IN THIS CHAPTER
Creating user accounts
Monitoring system performance
Doing remote system administration
Your system administrator duties don't end after you have installed Linux. If multiple people are using your Linux system, you, as administrator, must give each person his own login account. You'll use
useradd and related commands to add, modify, and delete user accounts.
Configuring hardware is also on your duty list. When you add hardware to your Linux computer, that hardware is often detected and configured automatically. In some cases, however, the hardware may not have been set up properly, and you will use commands such as
I smod, modprobe, insmod, and
rmmod to configure the right modules to get the hardware working.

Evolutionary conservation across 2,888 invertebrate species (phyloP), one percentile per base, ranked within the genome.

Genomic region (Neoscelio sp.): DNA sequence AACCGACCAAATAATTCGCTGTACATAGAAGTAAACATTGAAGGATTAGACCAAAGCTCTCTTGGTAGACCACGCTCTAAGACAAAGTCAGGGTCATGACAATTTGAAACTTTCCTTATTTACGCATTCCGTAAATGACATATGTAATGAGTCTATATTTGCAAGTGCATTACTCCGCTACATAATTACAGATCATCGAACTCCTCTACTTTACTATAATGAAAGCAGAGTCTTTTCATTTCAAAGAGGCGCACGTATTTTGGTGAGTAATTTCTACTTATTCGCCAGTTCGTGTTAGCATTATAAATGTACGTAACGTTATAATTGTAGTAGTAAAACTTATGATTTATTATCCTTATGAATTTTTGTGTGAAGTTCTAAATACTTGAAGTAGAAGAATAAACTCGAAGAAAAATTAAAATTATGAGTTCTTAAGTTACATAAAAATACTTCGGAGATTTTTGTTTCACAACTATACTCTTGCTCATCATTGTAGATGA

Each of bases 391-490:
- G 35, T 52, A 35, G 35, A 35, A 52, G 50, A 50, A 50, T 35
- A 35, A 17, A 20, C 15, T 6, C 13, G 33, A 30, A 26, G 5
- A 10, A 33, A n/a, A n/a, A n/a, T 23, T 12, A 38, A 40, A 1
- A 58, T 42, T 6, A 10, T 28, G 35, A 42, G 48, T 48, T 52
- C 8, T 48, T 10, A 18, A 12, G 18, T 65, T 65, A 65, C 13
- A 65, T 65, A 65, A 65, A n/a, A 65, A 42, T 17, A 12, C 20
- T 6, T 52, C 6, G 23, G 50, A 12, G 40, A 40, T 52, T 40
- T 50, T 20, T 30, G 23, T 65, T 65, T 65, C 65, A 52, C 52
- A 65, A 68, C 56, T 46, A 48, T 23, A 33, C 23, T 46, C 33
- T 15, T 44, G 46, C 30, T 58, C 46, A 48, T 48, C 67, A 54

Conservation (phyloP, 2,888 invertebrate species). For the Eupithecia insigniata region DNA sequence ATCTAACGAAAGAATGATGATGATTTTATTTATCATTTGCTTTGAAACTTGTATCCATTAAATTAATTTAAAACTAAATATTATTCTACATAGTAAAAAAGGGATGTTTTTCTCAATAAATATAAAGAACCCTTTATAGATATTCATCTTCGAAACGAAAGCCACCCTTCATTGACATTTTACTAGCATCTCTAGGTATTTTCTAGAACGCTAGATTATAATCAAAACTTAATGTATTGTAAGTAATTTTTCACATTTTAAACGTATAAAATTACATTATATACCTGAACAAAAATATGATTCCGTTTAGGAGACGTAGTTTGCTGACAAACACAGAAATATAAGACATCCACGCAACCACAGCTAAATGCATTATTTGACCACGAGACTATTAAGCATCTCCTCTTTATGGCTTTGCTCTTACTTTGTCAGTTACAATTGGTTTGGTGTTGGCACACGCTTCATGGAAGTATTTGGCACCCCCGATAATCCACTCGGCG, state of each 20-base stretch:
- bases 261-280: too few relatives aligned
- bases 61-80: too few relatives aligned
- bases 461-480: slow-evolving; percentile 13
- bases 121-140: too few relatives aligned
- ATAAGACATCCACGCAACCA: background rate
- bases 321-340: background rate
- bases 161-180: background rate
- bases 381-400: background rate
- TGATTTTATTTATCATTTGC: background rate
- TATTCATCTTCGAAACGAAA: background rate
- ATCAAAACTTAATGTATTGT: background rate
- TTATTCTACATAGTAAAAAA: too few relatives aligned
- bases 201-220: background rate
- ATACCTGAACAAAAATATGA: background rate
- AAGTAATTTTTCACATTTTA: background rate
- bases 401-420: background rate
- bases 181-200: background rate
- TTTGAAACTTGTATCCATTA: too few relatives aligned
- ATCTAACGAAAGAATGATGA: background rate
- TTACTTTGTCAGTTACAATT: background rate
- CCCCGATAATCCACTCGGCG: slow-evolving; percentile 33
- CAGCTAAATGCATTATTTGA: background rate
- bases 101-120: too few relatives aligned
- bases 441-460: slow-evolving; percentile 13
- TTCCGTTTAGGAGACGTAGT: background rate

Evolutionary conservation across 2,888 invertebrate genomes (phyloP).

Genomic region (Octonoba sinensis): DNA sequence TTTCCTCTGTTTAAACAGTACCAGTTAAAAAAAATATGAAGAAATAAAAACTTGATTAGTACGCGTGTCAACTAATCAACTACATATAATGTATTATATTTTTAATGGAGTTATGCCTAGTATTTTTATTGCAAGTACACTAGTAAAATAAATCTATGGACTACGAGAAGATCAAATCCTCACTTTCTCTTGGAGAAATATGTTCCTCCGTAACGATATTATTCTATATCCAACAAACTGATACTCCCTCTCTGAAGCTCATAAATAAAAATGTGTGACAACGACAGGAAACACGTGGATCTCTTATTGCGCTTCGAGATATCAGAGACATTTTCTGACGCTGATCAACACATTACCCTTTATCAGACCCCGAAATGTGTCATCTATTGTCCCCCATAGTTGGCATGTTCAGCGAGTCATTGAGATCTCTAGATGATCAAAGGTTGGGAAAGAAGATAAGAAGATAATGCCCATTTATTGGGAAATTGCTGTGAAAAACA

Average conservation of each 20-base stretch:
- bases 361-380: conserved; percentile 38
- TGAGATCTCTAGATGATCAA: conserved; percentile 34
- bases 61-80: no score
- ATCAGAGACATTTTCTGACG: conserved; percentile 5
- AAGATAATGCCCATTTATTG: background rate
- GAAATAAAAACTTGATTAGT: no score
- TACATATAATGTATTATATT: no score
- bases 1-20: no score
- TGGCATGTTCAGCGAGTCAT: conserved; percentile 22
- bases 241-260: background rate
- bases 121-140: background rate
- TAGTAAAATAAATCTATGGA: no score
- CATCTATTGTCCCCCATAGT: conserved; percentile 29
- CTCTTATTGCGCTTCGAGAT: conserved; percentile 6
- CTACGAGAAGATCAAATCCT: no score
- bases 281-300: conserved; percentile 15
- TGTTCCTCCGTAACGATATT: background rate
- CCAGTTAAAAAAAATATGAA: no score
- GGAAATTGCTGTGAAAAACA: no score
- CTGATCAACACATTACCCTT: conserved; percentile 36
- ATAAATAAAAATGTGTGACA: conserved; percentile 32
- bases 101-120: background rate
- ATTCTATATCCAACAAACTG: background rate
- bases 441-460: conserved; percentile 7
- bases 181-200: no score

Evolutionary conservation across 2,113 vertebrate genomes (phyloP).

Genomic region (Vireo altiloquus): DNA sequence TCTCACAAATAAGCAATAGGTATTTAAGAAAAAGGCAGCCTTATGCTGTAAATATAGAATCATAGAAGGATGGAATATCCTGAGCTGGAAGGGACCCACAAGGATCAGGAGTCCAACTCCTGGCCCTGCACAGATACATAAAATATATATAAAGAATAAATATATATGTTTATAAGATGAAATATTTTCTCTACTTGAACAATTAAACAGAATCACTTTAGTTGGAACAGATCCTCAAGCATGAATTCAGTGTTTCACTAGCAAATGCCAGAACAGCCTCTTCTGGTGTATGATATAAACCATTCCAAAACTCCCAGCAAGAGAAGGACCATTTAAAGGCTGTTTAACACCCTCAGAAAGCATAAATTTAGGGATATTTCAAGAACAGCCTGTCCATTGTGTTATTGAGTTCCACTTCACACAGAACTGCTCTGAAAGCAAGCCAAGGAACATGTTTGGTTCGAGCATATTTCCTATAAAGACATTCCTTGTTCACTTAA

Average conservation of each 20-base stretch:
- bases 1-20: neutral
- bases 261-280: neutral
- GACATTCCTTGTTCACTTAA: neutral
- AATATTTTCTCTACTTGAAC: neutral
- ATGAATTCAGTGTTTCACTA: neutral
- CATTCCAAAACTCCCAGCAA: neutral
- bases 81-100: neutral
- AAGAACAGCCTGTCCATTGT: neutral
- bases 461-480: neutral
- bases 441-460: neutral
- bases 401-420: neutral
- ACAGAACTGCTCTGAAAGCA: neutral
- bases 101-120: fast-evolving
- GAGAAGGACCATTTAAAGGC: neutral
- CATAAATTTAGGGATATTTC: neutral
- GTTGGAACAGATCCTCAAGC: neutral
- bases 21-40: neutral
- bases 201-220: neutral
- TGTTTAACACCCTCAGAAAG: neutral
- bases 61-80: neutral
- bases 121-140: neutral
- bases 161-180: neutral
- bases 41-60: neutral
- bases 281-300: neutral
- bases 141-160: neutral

A module is object code that is loaded on demand. Most modules are device drivers that allow application programs to talk to a particular piece of hardware. The "Configure Hardware" section later in this chapter includes information about configuring modules.
Your duties also include monitoring system performance. You may have a runaway process on your system or you may just be experiencing slow performance. Tools that come with Linux can help you determine how much of your CPU and memory are being consumed.
These tasks are explored in this chapter.
Every person who uses your Linux system should have a separate user account. Having a user account provides each person with an area in ...